My gamma always told me you shouldn’t say the word devil too many times. She was afraid it could attract the Prince of Darkness. Of course I never believe in it. However, I do not dare saying the word Beetlejuice three times. I think it’s easier to pretend something don’t exist if you don’t talk about it. Today, we’re unafraid, and we’re going to discuss an uncomfortable subject: Iatrogenisis (from the Greek for “shit! shit! shit!”).
Newton once said: An object at rest stays at rest unless acted upon by an unbalanced force. No, sorry, that quote was from a post about anesthetists I’m writing. The right on is this one: For every action, there is an equal and opposite reaction. Although some might say Newton was talking about physics, the truth is he was talking about that time you prescribed that unnecessary heparin and Mr Mustard bled to death, or maybe that time when Mrs Robinson discovered how to breath under water thanks the fluid you gave her (Hi Five Surviving Sepsis!). Ok, we know how complex medicine really is, and that not every iatrogenic disease is due to predictable human error, but unfortunately, shit happens, and the are so many intangibles. It’s not like flying an airplane, or just following the checklists. Patients do not have manuals, and unless you give them some ketamine, they also do not fly. The real problem became that sometimes small, sometimes huge preventable part. The one we are used to ignore, it’s forbidden to talk about it. It’s our Beetlejuice.
Since we are thought to hide our mistakes (remember when you broke your aunt’s dished and said it was the dog?), I’m not surprised how hard is to find publication regarding this theme. But here are some: An Israeli observation study found that an ordinary ICU patient is exposed to 1,7 medical erros/day, with 29% of them being potentially fatal. In a 6 month observational study, Mercier found that 20% of ICU admissions were somehow due to iatrogenic events, half of them related to medications errors and 74% preventable! If you are astonished, wait until you see the data about low/middle income countries.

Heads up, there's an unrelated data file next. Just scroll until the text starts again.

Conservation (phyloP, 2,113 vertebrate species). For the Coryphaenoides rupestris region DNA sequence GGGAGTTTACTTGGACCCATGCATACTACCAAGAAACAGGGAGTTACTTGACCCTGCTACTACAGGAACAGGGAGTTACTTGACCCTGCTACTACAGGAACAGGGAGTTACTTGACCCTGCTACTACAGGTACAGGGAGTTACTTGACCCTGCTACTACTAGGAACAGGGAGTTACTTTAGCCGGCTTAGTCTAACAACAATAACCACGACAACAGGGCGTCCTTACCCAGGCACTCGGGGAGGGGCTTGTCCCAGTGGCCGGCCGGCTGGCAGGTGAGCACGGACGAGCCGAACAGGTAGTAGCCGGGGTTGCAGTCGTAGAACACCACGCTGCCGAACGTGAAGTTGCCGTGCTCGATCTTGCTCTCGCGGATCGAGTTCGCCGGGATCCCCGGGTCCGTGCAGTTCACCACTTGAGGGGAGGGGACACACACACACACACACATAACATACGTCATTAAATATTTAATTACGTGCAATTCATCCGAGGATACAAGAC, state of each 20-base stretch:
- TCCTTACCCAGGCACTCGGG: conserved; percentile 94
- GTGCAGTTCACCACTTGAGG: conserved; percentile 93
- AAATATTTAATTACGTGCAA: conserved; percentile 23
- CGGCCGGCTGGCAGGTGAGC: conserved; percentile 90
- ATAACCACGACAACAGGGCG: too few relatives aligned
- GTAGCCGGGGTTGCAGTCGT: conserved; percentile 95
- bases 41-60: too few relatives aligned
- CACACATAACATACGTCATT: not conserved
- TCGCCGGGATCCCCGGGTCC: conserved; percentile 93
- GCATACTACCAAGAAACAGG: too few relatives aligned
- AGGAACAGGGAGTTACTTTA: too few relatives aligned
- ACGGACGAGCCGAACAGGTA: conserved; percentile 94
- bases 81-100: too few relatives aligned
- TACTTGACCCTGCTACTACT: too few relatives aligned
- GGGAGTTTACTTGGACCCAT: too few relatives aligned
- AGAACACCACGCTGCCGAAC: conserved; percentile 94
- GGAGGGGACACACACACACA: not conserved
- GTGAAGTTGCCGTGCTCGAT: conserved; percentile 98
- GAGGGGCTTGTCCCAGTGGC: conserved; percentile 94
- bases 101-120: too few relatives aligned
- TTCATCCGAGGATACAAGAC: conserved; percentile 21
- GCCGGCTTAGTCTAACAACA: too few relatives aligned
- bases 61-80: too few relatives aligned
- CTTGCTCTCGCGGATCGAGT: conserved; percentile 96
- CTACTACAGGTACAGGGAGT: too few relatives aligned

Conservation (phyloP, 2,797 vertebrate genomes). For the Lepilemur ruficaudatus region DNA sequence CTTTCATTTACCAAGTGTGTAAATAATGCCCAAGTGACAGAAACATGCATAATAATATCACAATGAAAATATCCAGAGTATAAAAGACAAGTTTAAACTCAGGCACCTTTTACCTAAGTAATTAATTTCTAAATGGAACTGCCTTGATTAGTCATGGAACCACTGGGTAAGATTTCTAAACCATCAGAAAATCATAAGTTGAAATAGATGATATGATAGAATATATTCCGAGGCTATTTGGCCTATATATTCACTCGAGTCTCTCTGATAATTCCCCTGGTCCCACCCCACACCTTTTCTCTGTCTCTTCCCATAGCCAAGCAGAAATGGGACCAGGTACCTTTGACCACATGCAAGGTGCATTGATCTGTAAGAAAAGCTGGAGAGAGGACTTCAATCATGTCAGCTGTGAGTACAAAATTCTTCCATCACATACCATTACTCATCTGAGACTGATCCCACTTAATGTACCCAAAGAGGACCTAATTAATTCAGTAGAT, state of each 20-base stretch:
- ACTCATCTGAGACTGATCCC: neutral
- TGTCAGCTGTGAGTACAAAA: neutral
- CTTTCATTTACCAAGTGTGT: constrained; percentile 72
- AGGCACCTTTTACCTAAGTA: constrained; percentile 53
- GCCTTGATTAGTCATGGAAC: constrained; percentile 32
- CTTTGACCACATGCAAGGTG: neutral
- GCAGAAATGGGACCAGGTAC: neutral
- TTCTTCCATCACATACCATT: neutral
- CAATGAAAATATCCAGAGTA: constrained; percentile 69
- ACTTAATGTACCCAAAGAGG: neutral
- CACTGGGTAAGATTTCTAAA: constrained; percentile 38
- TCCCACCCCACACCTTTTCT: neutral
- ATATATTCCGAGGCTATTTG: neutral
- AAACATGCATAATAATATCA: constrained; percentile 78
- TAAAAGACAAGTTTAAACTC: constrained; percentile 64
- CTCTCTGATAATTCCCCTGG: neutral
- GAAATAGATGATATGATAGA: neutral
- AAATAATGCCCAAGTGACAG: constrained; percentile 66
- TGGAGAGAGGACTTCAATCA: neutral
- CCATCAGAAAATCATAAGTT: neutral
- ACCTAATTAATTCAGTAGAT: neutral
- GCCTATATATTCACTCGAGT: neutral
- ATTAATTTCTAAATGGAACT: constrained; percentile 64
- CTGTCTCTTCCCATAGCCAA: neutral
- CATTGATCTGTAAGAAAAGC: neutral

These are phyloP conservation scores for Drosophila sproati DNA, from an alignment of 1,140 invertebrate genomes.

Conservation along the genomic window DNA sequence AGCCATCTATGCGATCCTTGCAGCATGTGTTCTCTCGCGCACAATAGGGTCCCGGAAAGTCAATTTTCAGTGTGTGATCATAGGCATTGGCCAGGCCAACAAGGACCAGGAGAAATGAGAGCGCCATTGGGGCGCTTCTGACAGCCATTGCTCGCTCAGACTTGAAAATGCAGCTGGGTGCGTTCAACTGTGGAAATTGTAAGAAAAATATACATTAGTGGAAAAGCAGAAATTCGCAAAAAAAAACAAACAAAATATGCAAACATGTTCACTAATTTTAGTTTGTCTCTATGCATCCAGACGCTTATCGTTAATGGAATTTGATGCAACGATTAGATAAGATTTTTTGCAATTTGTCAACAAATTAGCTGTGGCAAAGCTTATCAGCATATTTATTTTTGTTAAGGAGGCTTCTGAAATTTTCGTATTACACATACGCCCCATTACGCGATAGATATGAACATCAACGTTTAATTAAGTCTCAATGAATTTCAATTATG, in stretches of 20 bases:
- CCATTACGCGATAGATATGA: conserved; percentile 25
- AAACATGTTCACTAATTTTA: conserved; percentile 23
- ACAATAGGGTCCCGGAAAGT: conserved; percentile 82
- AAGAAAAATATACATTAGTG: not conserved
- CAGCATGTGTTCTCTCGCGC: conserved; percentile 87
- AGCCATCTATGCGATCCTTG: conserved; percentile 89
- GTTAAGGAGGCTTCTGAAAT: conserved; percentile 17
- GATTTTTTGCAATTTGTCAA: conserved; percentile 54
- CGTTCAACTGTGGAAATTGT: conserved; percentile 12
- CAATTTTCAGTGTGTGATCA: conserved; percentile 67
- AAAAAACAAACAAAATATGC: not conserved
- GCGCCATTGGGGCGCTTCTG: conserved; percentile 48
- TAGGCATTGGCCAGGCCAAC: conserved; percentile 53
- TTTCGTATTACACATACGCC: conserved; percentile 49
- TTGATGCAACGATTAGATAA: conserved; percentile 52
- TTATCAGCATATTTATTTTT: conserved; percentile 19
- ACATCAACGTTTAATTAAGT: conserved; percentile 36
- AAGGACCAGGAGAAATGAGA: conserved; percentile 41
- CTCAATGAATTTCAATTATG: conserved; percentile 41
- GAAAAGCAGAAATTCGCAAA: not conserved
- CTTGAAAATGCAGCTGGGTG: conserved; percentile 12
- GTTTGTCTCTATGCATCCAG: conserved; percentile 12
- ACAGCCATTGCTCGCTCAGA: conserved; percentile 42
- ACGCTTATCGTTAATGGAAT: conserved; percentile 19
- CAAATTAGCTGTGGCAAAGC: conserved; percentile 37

In an Indian Nursery, 33% of patients suffered medication errors during their hospital stay. Of the mistakes imputed to nurses, most of them were due to: lack of training, excessive labour hours, and stressful environment. Regarding the physician’s errors (55% of total errors) were due to unclear orders. U-N-C-L-E-A-R orders! Really?Have you ever heard of closed loop communication?
We all know the butterfly effect. An old guy cannot sleep, someone prescribes some benzos, delirium kicks in, some haloperidol comes up, level of consciousness compromised, orotracheal tube comes in, blood pressure goes down, norepinephrine right now, atrial fibrillation speeds up, amiodarone pumps in, QT interval goes long, and some day the patient dies from natural causes. he was old, and that what old people usually do. They die. That’s why Peter Pan didn’t want to grow up. he was afraid to end up in an ICU.
Have you ever thought about how many times you did something like this? How many times your actions somehow might have influenced the undesired outcome? Of course the real life poetry is far more fluent and the hall of actors are more convincing than my writings. These are tough questions. We dedicate our lives to help patients get better (whatever this may be). We are comfortable with the idea we may harm them sometimes. The One Million Dollar question is: are we doing something to prevent this from happening? We’re probably going to see the apogee of the Doing Less era, and I really think the answer lies in this mantra. Less unnecessary antibiotics, less unnecessary procedures, less unnecessary diagnosis and therefore less unnecessary treatments, less fluids. Let’s treat the patient, not the disease. This should be out mantra.
Beetlejuice! Beetlejuice! Beetlejuice!
1. Donchin Y, Gopher D, Olin M, et al. A look into the nature and causes of human errors in the intensive care unit. Crit Care Med 1995;23:294-300
2. Mercier, E., Giraudeau, B., Giniès, G. et al. Iatrogenic events contributing to ICU admission: a prospective study Intensive Care Med (2010)
3. Karna k, Sharma s, Inamdar s, Bhandari a. Study and evaluation of medication errors in a tertiary care teaching hospital – a baseline study. Int j pharm pharm sci, vol 4, suppl 5, 587-593